“Your Body Language Shapes Who You Are” video (see below)
Our bodies change our minds
… and our minds change our behaviour
… and our behaviour changes our outcome
– Amy Cuddy
Chronic migraine has changed me. I was once confident, sociable and ready to take on new challenges without the fear of getting back up if I “fell”. I didn’t have to fake it. Now, there are days when I feel hopeless, overwhelmed and trapped by – what I’ve come to know and abhor – migraine.
Please note: I am currently experiencing a migraine attack, which was proceeded by depression (one of my prodromal symptoms), and sad to say the depression stayed with me. As a result, this post will probably be more somber than usual.
As I type, I lay propped up in my bed in a “powerless position”, with no motivation to do a Wonder Woman pose or anything other than finish this article. In fact, I feel like laying in the fetal position with my ice pack and wishing all my trials away. If you scratched your head and said, “powerless position … Wonder woman?” you need to watch the video that accompanies this post (please see below).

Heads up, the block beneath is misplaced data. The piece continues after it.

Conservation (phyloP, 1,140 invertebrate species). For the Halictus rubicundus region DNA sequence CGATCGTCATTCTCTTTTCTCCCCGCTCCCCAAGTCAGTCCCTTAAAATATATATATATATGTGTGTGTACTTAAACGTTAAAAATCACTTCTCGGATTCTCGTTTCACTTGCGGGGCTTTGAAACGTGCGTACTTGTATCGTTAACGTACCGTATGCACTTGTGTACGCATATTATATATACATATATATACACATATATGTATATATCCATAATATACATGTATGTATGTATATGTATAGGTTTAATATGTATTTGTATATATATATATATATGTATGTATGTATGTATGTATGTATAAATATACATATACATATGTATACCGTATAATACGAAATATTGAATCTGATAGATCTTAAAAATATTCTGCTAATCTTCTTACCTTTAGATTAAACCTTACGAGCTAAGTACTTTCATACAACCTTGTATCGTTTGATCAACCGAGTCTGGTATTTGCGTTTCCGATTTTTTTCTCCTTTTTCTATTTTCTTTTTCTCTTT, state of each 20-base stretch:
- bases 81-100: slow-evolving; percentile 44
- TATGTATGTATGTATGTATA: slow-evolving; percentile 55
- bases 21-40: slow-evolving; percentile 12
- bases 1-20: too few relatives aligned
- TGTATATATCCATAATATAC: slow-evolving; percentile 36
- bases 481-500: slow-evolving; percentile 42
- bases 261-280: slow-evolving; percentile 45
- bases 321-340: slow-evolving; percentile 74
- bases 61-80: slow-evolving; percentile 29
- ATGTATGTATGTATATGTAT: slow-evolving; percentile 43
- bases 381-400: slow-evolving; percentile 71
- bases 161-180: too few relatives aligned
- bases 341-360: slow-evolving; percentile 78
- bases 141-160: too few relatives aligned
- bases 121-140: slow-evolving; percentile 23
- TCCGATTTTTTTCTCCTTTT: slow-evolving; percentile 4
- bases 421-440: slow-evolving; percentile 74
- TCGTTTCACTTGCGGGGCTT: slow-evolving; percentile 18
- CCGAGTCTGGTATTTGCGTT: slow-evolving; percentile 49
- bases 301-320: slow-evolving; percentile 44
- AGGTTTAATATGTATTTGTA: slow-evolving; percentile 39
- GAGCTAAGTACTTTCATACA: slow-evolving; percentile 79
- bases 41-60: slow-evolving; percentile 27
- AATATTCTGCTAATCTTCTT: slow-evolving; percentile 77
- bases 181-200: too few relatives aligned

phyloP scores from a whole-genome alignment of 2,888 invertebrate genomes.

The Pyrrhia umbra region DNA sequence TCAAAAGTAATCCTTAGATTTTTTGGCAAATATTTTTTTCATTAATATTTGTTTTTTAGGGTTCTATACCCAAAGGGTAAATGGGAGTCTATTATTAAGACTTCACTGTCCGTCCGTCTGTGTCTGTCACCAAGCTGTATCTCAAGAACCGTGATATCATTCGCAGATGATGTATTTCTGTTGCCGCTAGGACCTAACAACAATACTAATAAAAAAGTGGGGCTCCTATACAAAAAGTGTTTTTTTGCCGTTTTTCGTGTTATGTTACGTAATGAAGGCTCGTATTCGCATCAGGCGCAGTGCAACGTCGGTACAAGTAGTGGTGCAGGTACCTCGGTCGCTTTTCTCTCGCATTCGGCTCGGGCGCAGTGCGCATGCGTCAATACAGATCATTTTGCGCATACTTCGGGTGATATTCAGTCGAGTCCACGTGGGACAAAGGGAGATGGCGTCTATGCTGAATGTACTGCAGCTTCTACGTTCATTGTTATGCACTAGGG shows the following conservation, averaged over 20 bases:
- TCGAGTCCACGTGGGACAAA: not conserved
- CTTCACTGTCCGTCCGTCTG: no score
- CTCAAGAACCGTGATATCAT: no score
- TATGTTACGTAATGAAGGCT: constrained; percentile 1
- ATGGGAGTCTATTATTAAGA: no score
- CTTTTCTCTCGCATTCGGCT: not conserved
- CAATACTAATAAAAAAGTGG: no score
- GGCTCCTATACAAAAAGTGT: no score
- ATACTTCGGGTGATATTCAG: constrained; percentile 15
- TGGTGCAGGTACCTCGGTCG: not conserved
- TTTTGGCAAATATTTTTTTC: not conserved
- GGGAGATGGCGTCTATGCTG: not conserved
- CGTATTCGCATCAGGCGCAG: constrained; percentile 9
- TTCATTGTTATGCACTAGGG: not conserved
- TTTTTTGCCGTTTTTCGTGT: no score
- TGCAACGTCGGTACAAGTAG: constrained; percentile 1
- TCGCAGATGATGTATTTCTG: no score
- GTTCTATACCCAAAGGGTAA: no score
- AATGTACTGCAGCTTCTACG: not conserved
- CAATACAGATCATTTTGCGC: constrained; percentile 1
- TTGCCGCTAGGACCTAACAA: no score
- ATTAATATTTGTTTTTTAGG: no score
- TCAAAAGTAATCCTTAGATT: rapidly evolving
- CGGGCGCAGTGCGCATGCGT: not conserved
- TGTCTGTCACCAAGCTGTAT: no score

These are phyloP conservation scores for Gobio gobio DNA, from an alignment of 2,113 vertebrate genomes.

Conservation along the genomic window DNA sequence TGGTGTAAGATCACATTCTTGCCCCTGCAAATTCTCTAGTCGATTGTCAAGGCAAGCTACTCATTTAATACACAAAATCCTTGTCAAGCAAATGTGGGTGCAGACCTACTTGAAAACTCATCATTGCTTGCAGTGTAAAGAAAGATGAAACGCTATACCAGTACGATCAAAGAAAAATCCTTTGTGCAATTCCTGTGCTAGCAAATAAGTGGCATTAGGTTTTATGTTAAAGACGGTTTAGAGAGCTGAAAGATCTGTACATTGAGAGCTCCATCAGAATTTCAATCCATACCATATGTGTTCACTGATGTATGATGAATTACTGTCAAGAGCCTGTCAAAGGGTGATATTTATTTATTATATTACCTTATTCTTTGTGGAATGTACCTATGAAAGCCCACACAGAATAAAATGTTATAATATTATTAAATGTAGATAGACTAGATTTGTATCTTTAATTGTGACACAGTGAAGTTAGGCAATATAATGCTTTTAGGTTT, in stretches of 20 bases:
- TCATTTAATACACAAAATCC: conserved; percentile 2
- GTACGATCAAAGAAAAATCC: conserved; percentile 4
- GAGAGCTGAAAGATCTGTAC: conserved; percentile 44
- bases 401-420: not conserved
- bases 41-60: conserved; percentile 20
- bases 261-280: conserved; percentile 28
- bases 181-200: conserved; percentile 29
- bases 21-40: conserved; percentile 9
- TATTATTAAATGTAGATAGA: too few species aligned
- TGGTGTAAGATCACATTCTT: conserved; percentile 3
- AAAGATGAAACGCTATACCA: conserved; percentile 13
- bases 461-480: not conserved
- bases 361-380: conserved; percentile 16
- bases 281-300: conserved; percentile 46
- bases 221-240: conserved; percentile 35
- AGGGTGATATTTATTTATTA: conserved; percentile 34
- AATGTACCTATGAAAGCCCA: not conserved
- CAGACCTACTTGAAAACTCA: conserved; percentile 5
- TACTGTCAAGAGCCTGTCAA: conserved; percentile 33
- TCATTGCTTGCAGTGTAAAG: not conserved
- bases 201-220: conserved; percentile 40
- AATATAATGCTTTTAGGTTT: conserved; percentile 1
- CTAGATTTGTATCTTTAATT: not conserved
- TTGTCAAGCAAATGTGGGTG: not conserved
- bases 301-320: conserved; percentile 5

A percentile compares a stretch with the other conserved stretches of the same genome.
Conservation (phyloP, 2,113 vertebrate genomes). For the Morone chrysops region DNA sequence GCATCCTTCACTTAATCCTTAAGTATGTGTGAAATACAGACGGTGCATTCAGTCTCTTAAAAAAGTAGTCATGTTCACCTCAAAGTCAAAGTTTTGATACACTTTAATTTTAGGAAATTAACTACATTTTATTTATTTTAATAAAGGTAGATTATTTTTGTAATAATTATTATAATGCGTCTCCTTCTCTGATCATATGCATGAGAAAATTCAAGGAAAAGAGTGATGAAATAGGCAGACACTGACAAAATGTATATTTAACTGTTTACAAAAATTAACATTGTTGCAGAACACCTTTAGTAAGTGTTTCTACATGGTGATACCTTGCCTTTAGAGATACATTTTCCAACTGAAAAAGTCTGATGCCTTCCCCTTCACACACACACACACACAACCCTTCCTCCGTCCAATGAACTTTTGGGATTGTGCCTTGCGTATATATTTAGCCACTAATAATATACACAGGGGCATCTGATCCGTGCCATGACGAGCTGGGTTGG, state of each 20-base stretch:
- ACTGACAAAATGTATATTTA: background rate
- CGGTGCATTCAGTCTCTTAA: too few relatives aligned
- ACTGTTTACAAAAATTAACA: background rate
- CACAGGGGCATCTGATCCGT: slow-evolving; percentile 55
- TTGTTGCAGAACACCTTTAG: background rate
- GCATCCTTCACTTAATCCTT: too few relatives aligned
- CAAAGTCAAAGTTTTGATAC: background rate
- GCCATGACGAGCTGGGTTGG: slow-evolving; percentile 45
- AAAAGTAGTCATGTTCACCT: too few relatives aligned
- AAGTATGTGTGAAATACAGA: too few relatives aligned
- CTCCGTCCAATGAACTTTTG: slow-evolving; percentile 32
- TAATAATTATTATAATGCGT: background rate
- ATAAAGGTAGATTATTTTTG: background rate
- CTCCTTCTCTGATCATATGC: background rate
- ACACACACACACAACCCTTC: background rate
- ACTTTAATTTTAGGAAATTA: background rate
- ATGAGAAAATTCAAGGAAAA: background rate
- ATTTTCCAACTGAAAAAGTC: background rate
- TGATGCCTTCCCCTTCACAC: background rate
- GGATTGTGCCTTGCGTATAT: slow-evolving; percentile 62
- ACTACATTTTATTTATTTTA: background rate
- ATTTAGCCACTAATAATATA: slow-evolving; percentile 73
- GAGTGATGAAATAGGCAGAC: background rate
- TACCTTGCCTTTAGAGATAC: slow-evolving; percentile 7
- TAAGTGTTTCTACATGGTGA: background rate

Over the years, I’ve noticed myself become more conscious of what others think of me and more judgemental of myself. My self-esteem is almost non-existent and my posture, which used to be impeccable (can posture be impeccable), seems to shrink with every throb of my migraine headache, with every cancelled plan and with every defeat I experience. When I’m out in public, I now have to remind myself to sit up straight, walk without slouching and smile through the pain.
Without knowing it, I was carrying out a portion of Amy’s motto – “Fake it until you become it” – so much so that when people find out I have daily headaches and chronic migraines they’re shocked. Sad to say though, my mind isn’t changing.
I do however think Amy’s explanation sounds plausible. To her credit, I’ve never tried assuming power positions as a form of motivation. As a result, I plan to try it. There’s nothing morally or ethically wrong with it and it’s all natural – no need to worry about any side effect other than confidence.
So for the next few weeks, I’m going to be Wonder Woman. I’m going to try “Faking it until I become it”, as Amy said, and let you know how I’m progressing.
– Skylar – soaring in pain … low in spirits
For more information on this blog challenge (hosted by the American Headache & Migraine Association (AHMA)), and/or to participate see more at: MHAM Blog Challenge 2014 .